The district attorney looked up suspiciously from his plate. “What for?” he demanded.
“I think I know how we can make Lonesome Louie lead us to Big Ben Landis.”
Jeff snorted skeptically. “This isn’t a problem in deduction, Steve,” he pointed out. “It’s a matter of routine tailing that doesn’t call for any fancy mental gymnastics, but just for ordinary police training and practice; which Forbes has had, and you haven’t. If he hasn’t been able to spot the way Louie makes contact with Landis, how can you expect to do it?”
“Still, I don’t guess it’d do any harm if I tried,” Stephen persisted.
Jeff was forced to concede the point.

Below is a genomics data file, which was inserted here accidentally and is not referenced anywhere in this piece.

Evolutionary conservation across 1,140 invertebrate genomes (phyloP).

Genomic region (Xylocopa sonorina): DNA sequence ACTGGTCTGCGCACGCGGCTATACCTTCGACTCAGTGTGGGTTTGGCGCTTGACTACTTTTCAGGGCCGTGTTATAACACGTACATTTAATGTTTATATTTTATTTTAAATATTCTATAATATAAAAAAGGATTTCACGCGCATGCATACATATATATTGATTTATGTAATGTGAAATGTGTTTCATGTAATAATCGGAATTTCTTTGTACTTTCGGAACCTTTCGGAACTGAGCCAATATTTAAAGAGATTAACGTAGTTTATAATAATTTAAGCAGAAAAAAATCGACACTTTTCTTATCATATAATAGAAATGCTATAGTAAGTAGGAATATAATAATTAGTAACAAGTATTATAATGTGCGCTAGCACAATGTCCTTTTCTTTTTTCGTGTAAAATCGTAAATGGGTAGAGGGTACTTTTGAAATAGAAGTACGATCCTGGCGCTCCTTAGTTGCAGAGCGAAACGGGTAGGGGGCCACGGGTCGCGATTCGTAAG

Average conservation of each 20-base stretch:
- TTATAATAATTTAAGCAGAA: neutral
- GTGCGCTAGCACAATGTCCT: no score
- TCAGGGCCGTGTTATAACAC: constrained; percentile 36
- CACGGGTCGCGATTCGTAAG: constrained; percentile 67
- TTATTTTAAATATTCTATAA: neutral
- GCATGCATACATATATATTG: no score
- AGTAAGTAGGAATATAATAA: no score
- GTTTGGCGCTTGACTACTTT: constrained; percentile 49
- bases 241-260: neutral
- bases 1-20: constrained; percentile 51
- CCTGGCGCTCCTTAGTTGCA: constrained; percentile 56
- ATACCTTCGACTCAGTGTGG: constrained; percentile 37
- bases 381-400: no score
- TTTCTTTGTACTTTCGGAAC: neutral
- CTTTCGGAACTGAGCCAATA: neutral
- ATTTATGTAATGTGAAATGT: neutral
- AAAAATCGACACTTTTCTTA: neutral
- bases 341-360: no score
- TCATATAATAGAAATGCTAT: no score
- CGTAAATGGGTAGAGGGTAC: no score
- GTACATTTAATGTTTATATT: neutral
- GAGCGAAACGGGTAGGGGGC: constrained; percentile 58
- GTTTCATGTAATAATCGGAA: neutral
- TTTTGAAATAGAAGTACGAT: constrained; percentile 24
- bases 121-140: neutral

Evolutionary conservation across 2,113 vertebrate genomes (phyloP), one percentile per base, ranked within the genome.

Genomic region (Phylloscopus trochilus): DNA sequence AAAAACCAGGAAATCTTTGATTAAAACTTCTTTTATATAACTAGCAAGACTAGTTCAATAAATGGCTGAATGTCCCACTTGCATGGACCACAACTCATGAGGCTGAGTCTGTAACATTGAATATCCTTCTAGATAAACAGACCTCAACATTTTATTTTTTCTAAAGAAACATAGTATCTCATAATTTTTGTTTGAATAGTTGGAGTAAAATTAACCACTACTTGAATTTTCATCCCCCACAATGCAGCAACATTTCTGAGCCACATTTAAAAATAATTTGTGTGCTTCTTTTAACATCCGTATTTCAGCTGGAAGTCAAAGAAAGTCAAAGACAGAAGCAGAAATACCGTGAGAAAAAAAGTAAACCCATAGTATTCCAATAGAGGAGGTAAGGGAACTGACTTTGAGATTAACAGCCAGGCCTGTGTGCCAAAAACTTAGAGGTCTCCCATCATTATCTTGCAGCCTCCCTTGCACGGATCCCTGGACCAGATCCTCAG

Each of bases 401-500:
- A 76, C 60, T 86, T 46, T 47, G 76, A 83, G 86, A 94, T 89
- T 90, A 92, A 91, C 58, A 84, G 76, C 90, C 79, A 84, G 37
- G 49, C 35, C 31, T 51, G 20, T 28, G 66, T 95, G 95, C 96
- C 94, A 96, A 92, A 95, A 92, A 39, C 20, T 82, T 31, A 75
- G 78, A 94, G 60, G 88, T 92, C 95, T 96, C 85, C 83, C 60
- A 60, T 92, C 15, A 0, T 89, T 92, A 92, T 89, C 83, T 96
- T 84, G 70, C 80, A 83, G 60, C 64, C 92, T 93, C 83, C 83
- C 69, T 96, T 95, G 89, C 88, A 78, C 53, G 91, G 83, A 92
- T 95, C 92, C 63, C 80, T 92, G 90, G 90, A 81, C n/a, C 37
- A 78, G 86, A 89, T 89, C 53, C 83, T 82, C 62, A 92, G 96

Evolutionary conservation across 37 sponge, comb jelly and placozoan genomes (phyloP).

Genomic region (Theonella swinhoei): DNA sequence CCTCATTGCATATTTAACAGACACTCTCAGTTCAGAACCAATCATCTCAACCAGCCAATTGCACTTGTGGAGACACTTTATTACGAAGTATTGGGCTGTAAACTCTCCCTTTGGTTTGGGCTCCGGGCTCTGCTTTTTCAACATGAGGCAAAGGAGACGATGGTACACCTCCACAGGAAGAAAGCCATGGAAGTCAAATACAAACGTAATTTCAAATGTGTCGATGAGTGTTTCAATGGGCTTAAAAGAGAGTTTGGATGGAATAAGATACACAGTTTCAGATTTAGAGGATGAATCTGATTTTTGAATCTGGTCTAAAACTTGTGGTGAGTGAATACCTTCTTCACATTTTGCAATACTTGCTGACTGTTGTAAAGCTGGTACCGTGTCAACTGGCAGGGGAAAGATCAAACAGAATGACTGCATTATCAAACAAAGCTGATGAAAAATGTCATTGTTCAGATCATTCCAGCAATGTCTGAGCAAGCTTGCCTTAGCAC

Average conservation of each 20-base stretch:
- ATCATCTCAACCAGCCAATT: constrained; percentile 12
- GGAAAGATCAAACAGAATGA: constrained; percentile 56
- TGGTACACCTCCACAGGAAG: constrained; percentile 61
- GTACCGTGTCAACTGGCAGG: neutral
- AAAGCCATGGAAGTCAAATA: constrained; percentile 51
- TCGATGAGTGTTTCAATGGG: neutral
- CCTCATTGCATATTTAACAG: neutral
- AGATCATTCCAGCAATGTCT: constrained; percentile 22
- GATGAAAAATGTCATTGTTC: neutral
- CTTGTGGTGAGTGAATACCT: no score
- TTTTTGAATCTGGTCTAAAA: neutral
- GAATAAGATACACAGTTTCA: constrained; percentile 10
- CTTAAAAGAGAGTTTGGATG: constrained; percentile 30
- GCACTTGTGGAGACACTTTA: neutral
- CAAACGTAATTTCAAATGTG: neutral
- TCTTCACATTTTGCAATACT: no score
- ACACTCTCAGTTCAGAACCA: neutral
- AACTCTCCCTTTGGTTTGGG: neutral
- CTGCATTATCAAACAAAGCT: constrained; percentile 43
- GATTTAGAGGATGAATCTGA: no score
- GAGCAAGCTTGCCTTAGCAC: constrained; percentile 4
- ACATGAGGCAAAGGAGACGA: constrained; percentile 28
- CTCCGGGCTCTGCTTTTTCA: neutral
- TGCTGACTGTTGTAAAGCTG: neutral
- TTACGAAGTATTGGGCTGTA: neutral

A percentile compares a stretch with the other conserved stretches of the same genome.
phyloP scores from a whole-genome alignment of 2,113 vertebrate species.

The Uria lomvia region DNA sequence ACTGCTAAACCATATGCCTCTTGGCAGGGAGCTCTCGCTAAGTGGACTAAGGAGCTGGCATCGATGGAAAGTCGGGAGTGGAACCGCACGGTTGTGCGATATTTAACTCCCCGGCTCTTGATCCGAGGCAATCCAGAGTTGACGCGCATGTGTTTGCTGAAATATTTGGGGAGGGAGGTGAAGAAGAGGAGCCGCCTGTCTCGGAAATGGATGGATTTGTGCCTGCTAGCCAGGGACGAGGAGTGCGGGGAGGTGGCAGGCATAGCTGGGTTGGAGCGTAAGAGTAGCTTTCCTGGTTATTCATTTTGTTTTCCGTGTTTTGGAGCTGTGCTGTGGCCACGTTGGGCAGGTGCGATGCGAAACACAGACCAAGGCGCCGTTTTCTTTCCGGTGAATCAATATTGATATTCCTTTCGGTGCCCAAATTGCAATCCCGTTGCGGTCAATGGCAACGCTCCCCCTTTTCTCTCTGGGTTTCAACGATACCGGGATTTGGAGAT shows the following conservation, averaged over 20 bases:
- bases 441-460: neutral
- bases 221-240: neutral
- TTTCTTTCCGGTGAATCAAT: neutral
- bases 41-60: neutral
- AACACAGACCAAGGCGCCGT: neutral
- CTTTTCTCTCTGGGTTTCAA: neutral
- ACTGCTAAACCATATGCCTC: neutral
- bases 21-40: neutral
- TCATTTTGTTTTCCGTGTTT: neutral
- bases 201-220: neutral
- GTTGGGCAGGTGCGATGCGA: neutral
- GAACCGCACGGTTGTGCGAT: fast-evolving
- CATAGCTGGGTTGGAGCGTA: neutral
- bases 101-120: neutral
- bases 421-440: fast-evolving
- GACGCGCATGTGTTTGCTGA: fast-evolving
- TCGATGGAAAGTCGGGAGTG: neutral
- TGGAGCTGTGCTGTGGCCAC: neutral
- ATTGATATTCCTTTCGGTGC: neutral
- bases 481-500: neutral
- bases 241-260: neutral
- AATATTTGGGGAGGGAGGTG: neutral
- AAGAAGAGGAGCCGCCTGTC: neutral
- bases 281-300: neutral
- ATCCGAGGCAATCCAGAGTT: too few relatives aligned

The following morning Lonesome Louie was temporarily disconcerted upon descending from the unclean flea-bag that was his room, to find two tailers instead of the usual one waiting for him in the lobby of the hotel—especially when he recognized in the smaller of the two the younger brother of the district attorney. But his generally lugubrious countenance relaxed in a confident grin when, as he sallied forth, both Stephen and the big sergeant fell into step behind him in the usual way.
“You see, Mr. Stephen,” Forbes said, discouraged, after they had played a kind of shadow tag with Louie for the better part of an hour, “he doesn’t meet anybody or do anything worth battin’ an eye at. He acts more like a man who’s just out to kill time.”
Stephen smiled in agreement.
“Forbes, how right you are!” he murmured, but he didn’t sound in the least discouraged.